This collaborative nature of value creation is best viewed from a higher level of aggregation than the dyad (e.g., meso- or macro levels) (Chandler and Vargo, 2011).
It is also important to distinguish between co-production and the co-creation of value (Lusch and Vargo, 2006).
Co-production refers to the customer’s participation in the creation of the value-proposition (the firms offering), such as through co-design, customer-assembly, self-service, etc.
Co-production is thus relatively optional and its advisability depends on a host of firm and customer conditions.
This is different from co-creation of value, which is intended to capture the essential nature of value creation: it always involves the beneficiary’s participation (through use, integration with other resources, etc.,) in some manner.
The third axiom (FP9) ‘All social and economic actors are resource integrators’ highlights that all actors are, fundamentally, not only providing service but also integrating resources, from various resources (Vargo and Lusch, 2011, Wieland, Koskela-Huotari and Vargo, 2016).
Thus, the concept of resource-integrator does not just apply to the actor typically referred to as a "producer" (e.g., the firm), but also, to a whole range of other actors, including what is usually referred to as the "consumer" or the "customer".
It sets the stage for thinking about the mechanics and the networked nature of value co-creation, as well as the process through which the resources for service provision are created or emerge, the patterns of resource integration and the availability of resources from various market-facing, public, and private sources.
It is through the resource integration and its many possible explicit and implicit combinations, facets, and intricacies that value is cocreated.
In the fourth axiom (FP10) of S-D logic, ‘Value is always uniquely and phenomenologically determined by the beneficiary,’ the term ‘beneficiary’ reflects the generic nature of actors.
The key message of this axiom is that all value propositions (e.g., goods, service provision, etc.) are perceived and integrated differently by each actor and thus, value is also uniquely experienced and determined.
That is, value must be understood in terms of the holistic combination of resources that lead to it, in the context of other (potential) resources (Chandler and Vargo, 2011).
It is thus always unique to a single actor and, it follows, can only be determined by that actor, or at least with the actor as the central referent.
The fifth axiom (FP11) ‘Value cocreation is coordinated through actor-generated institutions and institutional arrangements’ draws attention to the role of institutions and the process of institutionalization in value cocreation.
Instead, institutions are humanly devised rules, norms, and beliefs that enable and constrain action and make social life predictable and meaningful (Scott 2001; see also North 1990).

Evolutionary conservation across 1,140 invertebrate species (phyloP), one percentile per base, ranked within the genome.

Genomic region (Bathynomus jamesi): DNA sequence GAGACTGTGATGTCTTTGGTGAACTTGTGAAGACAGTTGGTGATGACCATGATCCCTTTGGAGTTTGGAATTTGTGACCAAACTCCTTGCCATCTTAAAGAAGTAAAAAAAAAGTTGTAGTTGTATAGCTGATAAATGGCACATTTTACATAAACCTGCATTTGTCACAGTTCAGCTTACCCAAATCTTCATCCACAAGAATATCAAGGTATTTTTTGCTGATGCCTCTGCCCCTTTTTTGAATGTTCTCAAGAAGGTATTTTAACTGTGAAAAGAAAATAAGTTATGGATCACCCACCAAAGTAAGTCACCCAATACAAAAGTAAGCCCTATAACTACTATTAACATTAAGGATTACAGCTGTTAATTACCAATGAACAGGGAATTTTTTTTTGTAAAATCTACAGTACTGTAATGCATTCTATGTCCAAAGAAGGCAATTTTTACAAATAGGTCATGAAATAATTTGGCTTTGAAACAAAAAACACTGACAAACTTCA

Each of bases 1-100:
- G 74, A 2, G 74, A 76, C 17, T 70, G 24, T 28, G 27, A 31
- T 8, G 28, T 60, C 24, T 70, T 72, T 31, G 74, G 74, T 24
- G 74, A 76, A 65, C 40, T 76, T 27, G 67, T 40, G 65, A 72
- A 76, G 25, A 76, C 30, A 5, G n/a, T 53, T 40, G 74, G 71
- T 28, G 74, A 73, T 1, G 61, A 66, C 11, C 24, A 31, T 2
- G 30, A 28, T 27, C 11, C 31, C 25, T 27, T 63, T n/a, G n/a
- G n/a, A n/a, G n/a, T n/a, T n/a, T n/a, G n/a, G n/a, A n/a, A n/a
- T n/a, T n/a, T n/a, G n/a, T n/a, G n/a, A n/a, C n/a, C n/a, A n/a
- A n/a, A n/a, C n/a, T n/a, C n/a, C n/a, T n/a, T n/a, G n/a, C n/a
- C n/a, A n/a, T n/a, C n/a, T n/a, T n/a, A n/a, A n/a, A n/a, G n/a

Institutions and institutional arrangements— higher-order sets of interrelated institutions – enable actors to accomplish an ever-increasing level of service exchange and value cocreation under time and cognitive constraints in service ecosystems (Vargo and Lusch, 2016).
This benefit, however, comes at a potential expense, as institutionalization can also lead to lock-in.
To fully unlock the complex nature of value cocreation within the society, S-D logic has recently introduced the concept of a service ecosystem (Lusch and Vargo, 2014, Vargo and Lusch, 2011).
As actors specialize in providing ever more sophisticated configurations of applied resources for each other, the systemic dependencies and interdependencies among them result as the emergence of complex exchange systems (Chandler and Vargo, 2011, Vargo and Lusch, 2011).
S-D logic uses the term ‘ecosystems’ to identify these systems because it denotes actor–environmental interaction and energy flow.
More specifically, the term ‘service ecosystem’ is used to identify the particular kind of critical flow—mutual service provision (Vargo and Lusch, 2016).
Service ecosystems are defined in S-D logic as “relatively self-contained, self-adjusting systems of resource-integrating actors connected by shared institutional arrangements and mutual value creation through service exchange.” (Lusch and Vargo 2014; Vargo and Lusch 2016).
The service ecosystems concept is similar to the service systems concept of service science (Service science, management and engineering, e.g., Maglio et al.
2009), defined as “a configuration of people, technologies, and other resources that interact with other service systems to create mutual value”.
However, the service ecosystem definition in S-D logic emphasizes the more general role of institutions, rather than technology.
Likewise, the service ecosystems conceptualization is somewhat similar to Layton’s (e.g., 2011) conceptualization of a marketing system.